A slow-moving, intensifying ocean storm east of Georgia will crawl northward this weekend and early next week, pounding beaches from South Carolina to New England with heavy rain and strong winds. From the North Carolina Outer Banks to Southeast Virginia, major coastal flooding is forecast.
The Outer Banks, where the storm center will make its closest pass, is expected to be hit the hardest by what the National Weather Service is calling “a strong and significant nor’easter.”
Substantial coastal flooding is predicted over multiple tidal cycles along with 4 to 8 inches of rain (with isolated 10-inch amounts) and peak wind gusts between 60 and 70 mph.
In its briefing package on the storm, the Weather Service office serving the Outer Banks warned that the coastal flooding would lead to the “potential for life threatening inundation, 2 to 4 feet above ground” between Saturday and Monday. This is the kind of storm surge typically generated by a strong tropical storm.
In its detailed forecast discussion, the Weather Service spelled out some of the severe impacts expected in waterfront areas:
Persistent, very strong north to northeast winds will lead to significant, life-threatening coastal flooding. Soundside flooding will affect Hatteras Island, Ocracoke Island, Downeast Carteret County, the Lower Neuse River in Craven County. Inundation is also possible across the lower extent of the Alligator River. Severe flooding will extend inland from the waterfront causing flooding of homes and businesses with some structural damage possible.
In some areas on the oceanfront north of Cape Hatteras, battering waves will cause damage to property. Numerous roads will be impassable under several feet of water and vehicles will be submerged. Some neighborhoods will be isolated and some areas may need to be evacuated. Portions of NC 12 will likely become inundated and impassible.
The tightly wound storm will also generate unusually strong winds for a fall, nontropical storm. The Weather Service has issued high wind warnings through the weekend and expects power outages in eastern North Carolina, in particular.
Farther north into the Virginia Tidewater and the southern Delmarva, serious storms impacts are also anticipated. “Dangerous winds of 50-60 mph (at the coast), moderate to potentially major flooding coastal flooding of 2 ft above ground level, and dangerous marine conditions are all expected,” the Weather Service office serving the region wrote.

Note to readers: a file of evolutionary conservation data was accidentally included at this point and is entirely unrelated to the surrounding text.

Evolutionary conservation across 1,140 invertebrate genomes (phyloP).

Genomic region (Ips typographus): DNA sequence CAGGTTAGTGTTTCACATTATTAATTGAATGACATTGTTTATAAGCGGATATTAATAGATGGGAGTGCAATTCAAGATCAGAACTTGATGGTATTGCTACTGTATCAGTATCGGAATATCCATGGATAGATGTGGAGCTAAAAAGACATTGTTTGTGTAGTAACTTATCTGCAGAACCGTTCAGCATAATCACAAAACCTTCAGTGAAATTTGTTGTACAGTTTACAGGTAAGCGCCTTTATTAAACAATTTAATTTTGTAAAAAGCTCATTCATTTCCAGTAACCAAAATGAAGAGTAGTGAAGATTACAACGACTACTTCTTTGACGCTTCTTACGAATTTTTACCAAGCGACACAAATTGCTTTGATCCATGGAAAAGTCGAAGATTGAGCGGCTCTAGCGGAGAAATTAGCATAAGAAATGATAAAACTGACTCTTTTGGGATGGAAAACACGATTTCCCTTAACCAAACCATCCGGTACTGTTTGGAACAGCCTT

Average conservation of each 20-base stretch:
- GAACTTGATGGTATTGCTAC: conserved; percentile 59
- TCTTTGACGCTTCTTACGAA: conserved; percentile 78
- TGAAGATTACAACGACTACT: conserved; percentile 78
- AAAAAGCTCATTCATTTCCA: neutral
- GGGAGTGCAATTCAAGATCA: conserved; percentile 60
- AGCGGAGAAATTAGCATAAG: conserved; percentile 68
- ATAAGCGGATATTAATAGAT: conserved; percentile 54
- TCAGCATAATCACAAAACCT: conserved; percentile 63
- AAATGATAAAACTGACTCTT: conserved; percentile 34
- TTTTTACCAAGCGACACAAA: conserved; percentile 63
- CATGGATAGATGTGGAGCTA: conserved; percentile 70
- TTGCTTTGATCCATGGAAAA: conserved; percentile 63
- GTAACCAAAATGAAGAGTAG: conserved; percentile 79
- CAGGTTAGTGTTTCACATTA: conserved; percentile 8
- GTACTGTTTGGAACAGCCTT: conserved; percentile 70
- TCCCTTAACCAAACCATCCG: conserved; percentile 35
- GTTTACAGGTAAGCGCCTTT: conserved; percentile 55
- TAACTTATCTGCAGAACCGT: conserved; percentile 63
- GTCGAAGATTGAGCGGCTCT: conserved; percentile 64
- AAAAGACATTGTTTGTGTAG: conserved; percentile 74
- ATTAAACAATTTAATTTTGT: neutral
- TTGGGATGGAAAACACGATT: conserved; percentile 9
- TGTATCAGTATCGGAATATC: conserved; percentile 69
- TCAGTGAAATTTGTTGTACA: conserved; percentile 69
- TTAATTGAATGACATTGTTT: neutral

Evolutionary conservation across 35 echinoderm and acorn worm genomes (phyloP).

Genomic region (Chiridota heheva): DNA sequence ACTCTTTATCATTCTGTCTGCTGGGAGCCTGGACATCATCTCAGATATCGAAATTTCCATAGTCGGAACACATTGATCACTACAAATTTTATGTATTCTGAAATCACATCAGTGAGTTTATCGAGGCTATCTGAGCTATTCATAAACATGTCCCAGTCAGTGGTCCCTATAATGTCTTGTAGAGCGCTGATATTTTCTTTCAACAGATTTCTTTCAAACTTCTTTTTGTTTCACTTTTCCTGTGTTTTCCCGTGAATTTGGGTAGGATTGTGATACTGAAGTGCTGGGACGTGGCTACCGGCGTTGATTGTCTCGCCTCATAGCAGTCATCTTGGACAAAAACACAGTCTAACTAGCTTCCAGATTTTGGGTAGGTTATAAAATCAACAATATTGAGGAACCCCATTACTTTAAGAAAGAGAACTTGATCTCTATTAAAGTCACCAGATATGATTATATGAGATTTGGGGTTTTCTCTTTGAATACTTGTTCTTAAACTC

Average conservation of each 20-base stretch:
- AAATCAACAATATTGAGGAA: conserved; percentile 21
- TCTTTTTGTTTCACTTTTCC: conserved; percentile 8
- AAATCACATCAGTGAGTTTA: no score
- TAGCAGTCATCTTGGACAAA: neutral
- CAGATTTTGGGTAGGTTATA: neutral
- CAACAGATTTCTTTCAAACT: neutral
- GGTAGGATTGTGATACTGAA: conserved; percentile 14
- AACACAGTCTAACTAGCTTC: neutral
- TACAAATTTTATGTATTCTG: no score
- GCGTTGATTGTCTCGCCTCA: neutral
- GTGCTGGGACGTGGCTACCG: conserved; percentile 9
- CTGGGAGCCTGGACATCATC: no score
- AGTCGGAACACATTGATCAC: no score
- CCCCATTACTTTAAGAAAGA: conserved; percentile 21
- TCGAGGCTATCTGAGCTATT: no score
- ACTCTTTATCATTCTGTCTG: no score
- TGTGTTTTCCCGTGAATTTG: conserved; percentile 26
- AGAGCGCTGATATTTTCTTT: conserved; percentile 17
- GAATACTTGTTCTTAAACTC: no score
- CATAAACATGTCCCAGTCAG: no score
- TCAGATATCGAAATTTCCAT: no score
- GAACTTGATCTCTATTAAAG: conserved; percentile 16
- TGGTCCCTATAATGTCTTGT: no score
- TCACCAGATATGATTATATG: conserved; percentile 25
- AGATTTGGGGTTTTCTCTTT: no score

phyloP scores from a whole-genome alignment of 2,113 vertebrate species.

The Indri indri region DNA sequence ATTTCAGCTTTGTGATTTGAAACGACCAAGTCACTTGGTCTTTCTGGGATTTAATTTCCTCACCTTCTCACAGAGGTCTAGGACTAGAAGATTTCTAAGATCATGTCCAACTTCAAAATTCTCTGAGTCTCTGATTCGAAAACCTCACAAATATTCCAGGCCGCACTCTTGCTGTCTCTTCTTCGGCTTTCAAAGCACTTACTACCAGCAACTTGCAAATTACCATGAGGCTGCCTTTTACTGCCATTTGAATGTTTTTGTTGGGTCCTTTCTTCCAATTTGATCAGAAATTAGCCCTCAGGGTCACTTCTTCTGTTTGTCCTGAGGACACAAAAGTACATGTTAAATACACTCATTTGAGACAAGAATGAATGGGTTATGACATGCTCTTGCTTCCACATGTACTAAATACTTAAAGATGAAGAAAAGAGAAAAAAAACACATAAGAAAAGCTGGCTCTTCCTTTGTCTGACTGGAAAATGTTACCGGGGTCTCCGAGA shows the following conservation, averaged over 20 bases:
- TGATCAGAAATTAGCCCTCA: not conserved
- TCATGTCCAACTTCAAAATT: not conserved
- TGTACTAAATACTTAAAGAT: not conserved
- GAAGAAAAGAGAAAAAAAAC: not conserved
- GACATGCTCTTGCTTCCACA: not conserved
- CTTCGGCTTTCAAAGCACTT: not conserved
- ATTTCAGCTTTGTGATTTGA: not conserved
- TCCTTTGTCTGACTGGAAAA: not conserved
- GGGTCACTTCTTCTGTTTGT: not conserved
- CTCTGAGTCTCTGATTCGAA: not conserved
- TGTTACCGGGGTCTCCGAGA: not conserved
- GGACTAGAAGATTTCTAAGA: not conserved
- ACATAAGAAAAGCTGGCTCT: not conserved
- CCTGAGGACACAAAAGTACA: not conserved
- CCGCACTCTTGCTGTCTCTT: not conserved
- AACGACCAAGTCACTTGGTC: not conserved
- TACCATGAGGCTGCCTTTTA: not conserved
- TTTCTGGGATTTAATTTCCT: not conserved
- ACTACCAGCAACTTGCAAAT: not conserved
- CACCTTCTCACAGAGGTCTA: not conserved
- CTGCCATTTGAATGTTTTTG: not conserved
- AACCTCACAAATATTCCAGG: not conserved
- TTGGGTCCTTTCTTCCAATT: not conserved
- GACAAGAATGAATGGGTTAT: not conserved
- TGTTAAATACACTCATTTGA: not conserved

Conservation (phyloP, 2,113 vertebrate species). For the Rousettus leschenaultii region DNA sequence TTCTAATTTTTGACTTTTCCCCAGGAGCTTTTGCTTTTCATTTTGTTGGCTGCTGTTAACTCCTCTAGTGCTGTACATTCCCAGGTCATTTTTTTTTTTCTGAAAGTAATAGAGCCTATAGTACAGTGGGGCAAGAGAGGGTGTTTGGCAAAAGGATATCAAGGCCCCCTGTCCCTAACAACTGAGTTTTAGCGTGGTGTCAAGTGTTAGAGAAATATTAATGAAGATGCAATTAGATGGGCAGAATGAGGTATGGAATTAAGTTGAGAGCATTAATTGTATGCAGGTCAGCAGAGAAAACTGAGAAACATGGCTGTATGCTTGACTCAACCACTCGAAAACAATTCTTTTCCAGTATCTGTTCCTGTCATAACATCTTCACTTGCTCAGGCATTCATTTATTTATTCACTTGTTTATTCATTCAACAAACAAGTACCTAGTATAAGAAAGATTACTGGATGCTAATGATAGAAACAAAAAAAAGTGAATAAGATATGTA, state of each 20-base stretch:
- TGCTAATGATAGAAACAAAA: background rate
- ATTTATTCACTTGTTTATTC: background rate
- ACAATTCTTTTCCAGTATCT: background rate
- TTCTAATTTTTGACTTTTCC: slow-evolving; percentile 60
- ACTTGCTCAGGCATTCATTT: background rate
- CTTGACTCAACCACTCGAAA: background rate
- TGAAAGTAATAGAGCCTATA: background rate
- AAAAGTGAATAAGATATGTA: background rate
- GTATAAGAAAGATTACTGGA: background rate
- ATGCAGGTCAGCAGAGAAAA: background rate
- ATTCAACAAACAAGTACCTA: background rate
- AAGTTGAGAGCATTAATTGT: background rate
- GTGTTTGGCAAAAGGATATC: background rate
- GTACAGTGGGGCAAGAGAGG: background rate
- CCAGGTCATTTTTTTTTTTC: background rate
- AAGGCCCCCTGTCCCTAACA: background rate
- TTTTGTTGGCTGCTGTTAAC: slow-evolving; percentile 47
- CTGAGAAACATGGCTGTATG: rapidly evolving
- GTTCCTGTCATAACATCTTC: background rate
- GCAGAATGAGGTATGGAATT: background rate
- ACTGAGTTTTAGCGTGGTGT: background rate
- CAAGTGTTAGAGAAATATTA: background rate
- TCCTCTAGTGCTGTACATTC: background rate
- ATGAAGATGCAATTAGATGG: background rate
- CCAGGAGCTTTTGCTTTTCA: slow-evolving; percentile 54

Sea-level rise as a result of climate change increases the risk of flooding from such coastal storms, and communities from the Outer Banks northward to Hampton Roads are increasingly grappling with the consequences.
The city of Chesapeake advised residents in low-lying areas to “consider moving vehicles to higher ground and identify a higher location within Hampton Roads to relocate to should the need arise.”
The Weather Service cautioned that the coastal flood event would be “prolonged," predicting the worst conditions on Sunday.
This is a storm in which most hazardous impacts will remain fairly close to the coast outside of eastern North Carolina and Virginia, with more benign impacts inland, where breezy conditions and spotty showers are expected.
As the storm center drifts somewhat farther offshore as it heads north, the effects will ease slightly from coastal areas of Delaware into New Jersey. Even so, the Weather Service office serving the region is predicting wind gusts of 40 to 50 mph and “minor to locally moderate” coastal flooding (around high tide) Sunday into Monday. Rain is likely to be more spotty in this zone.
For southern New England, the storm will make its closest pass late Sunday into Monday, when a period of strong winds and heavy rain is likely along with the potential for minor coastal flooding.
“Monday looks just horrendous. Cold windy rain,” tweeted Eric Fisher, a broadcast meteorologist in Boston.
Its slow motion is tied to a zone of high pressure poised to its north over eastern Canada and Maine, blocking it from charging northward while resulting in a drawn-out battering for the coastal zones in the Mid-Atlantic.